John Sullivan had grown up in a small terrace house in postwar Balham, the son of a plumber and a cleaner, and had an upbringing similar to mine.
And Ray Butt, the director, was another London boy who had worked on a stall in the East End with his father.
A few of us, then, knew something about what it was like to come from that kind of place, to sense the limited expectations that were laid out for you and to find yourself doing a bit of pushing and shoving to 'get on'.
Perhaps that's a small but crucial part of why Only Fools rang true and made the connections it did.
I don't think any of us in the cast was quite ready for the kind of fame that would descend on us as a result of Only Fools And Horses.
How could we be? Its success was utterly unpredictable.
When a show begins to take an audience along with it, that's an extraordinary thing to find yourself caught up in.
You can feel the heat around the programme beginning to intensify.
The first inkling you get is when strangers start repeating lines back to you in the street. 'Oi, Del,' people would say to me, straight off the bat. 'Where's Rodney?'
'Rodney!' people would call out to Nick Lyndhurst. 'You plonker!'
They meant it in the nicest possible way. But for Nick it was quite some reaction to generate simply by walking up the road to the shops for a paper.
'All right, Dave?' The late, great Roger Lloyd-Pack used to hear that line of his coming back at him constantly — and in the obscurest places, including, he once avowed, from a man he'd never met, walking the other way in the middle of a raging blizzard in Iceland.
It was late and Roger was wearing an anorak with the hood up. 'All right, Dave?' said this Icelandic stranger, before he passed by and headed on into the night.
Anyway, for many reasons, I wasn't sure whether to go when I was invited at the start of this year to the annual Only Fools convention, at a hotel in Bedfordshire.
Worries about letting people down were prominent in my mind. Wasn't I bound to disappoint the conventioneers? I was so much younger when those programmes they remembered so well were made. I had more hair, and other things in my favour.
All these people would be expecting to see the bloke who did all that funny stuff in Only Fools, and then this ageing primate walks in ...
All this was spinning around in my head as I pitched up at the 'stage door' at the back of the hotel at 8.30am on the Saturday.
As the morning wore on, there was a growing crowd of fans and I began to feel nervous in a way I hadn't felt in years.
When I appeared, there was a gale of applause and cheering to the point where I was looking over my shoulder to see who else had come on behind me.
What swirling emotions the following hours stirred up.
I had thought I didn't need to go to a fan convention to know what the show meant to people.
I felt I knew that already, from people coming up to me in the street, or writing to me.
I knew how much people felt the characters in that show spoke to them.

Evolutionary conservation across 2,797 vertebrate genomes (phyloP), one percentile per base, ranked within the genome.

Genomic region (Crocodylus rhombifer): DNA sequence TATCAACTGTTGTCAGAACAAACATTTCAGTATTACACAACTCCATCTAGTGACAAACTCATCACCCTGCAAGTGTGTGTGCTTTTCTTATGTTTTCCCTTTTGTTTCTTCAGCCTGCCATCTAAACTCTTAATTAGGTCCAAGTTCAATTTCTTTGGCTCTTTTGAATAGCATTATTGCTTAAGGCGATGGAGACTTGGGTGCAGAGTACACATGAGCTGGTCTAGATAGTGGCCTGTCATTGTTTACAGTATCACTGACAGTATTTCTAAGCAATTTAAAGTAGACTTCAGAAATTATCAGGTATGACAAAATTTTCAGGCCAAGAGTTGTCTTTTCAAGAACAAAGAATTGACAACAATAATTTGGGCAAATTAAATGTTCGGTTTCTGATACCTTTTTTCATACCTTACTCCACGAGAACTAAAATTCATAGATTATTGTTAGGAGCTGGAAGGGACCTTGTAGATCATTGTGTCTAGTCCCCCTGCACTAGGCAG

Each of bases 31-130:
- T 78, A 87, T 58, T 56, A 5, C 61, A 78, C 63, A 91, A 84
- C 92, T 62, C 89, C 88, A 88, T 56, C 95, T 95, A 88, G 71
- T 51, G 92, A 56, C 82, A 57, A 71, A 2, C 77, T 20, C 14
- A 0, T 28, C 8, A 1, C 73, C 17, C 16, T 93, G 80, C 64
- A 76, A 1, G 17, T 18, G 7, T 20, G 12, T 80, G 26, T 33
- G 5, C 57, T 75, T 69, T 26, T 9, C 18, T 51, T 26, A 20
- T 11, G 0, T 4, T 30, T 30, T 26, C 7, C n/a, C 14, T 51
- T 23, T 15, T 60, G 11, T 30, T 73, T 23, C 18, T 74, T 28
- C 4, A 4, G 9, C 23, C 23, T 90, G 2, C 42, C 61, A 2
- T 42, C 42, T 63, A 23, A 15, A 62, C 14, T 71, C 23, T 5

I had more than once been asked to record a message in the voice of Del in the hope that, played at the bedside, it might bring a loved one out of a coma.
That request pulls you up short, let me tell you. I had done as asked, too, and on at least one occasion had been assured that it worked.
Then there were stories like the one I heard about Keith Drew. In 2016, Keith, who was from Frome, in Somerset, died at the age of 76 from leukaemia.
In accordance with his wishes, his coffin arrived at Haycombe Crematorium in Bath in the back of a Reliant Regal, chopped and extended to become a yellow hearse, with Trotters Independent Trading on the side.
New York, Paris, Peckham — and now Haycombe Crematorium.
The coffin was borne in to the show's theme song — a choice of ceremonial music that, I am led to believe, is made quite often: not quite enough to rival Robbie Williams singing Angels, maybe, but up there somewhere.
I heard about the Drew family's plans and felt I could only send them a letter of condolence, in which I made a version of the remark I have found myself making so many times over the years: 'It is amazing the show has meant so much to people.'
Next, I added: 'If the vicar is wearing a hat, tell him to keep an eye on it. I am sure your dad would appreciate that thought.'
I knew they would get the reference and maybe you do, too. It's one of my favourite John Sullivan moments — Grandad's hat lobbed solemnly into his unfilled grave at the funeral by an ashen-faced Del and Rodney — except that it wasn't Grandad's hat, it was the vicar's.
To build a moment of deep poignancy, then softly undermine it in a way that is hugely funny but leaves that poignancy intact, seems to me as good a mark as any of John's facility as a comedy writer.
John Sullivan's writing never shied away from the big things in life. Birth, love, marriage, death and everything in between found its way into the drama, and I knew people associated the show with big moments in their own journeys.
But meeting all those fans face to face across a weekend took my appreciation of the relationship people have with the show to another level completely.
It was joyful, it was sobering; it made you proud, it made you humble.
Some people who came and sat down beside me were in tears and could hardly get out the words they wanted to say. I thought about that a lot afterwards.
Some people told me they had been in a very dark place and that they felt the show had dragged them back from the edge.
More than once, I listened to someone thank me for, in effect, saving their life. Which is something to hear in a conference suite in Bedfordshire on a Saturday afternoon.